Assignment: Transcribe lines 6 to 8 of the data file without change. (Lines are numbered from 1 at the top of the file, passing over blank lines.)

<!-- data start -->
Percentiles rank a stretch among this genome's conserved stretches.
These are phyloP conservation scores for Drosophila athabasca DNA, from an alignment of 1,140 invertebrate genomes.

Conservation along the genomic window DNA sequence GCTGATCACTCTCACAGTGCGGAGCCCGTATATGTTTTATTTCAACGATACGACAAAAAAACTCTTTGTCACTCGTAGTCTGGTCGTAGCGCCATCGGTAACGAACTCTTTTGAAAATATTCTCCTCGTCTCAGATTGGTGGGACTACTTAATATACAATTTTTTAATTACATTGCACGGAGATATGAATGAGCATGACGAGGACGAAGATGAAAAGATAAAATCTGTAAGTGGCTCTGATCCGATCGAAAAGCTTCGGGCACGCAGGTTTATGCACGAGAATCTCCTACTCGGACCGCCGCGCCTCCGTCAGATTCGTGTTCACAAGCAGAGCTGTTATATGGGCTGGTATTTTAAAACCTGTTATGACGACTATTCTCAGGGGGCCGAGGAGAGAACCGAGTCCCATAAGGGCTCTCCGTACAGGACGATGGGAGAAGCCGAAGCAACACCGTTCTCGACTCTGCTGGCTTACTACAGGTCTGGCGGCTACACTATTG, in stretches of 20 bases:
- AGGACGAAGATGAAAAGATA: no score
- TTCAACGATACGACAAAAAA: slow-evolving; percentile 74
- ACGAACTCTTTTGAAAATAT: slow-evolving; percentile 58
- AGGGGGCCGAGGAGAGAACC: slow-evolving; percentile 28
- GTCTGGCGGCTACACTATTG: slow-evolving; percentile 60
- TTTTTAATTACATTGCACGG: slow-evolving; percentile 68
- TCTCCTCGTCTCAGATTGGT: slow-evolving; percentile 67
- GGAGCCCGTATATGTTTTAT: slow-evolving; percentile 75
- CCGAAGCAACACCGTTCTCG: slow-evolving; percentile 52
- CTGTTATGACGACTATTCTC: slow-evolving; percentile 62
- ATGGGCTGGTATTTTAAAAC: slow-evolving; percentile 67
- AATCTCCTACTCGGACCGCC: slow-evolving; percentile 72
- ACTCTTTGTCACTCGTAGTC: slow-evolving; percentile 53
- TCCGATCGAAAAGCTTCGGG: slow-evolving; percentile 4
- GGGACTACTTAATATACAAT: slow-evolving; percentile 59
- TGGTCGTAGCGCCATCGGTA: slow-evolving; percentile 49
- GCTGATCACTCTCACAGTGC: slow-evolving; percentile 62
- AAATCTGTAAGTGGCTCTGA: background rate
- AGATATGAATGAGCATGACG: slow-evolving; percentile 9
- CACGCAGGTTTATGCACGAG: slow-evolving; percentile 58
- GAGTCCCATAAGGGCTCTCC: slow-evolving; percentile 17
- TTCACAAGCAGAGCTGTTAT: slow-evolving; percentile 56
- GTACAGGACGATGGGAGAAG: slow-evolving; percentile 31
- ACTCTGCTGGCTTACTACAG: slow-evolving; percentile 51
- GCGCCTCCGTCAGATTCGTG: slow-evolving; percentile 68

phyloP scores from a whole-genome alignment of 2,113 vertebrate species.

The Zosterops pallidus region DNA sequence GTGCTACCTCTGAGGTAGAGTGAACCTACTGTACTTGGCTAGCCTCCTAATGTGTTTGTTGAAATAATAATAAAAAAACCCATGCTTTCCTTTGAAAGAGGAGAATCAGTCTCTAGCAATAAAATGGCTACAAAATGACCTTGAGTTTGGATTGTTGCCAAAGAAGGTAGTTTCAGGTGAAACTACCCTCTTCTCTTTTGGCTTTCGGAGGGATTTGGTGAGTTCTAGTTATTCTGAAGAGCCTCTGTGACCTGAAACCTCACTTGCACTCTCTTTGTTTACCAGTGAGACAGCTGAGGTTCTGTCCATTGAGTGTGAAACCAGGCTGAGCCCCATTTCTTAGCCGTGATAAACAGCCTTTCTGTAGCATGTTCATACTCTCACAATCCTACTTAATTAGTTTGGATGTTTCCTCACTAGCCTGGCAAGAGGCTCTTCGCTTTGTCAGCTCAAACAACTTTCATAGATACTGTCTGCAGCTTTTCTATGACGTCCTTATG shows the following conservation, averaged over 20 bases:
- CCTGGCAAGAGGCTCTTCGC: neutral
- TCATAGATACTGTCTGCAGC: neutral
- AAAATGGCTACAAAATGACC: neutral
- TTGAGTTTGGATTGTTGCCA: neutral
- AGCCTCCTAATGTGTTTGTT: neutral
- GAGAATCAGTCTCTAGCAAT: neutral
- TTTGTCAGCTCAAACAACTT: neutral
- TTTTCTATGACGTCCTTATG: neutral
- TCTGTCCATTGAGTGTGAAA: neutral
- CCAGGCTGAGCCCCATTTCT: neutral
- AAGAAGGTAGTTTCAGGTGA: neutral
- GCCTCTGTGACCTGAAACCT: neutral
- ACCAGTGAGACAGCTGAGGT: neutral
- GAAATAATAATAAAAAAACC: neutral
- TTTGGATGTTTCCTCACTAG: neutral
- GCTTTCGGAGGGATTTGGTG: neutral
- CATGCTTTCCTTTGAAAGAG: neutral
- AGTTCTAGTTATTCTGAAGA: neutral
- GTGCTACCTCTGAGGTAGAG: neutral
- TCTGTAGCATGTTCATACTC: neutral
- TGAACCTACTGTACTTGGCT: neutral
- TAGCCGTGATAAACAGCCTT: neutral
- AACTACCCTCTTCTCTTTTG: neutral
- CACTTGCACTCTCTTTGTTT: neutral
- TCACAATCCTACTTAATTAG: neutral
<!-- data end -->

- ACGAACTCTTTTGAAAATAT: slow-evolving; percentile 58
- AGGGGGCCGAGGAGAGAACC: slow-evolving; percentile 28
- GTCTGGCGGCTACACTATTG: slow-evolving; percentile 60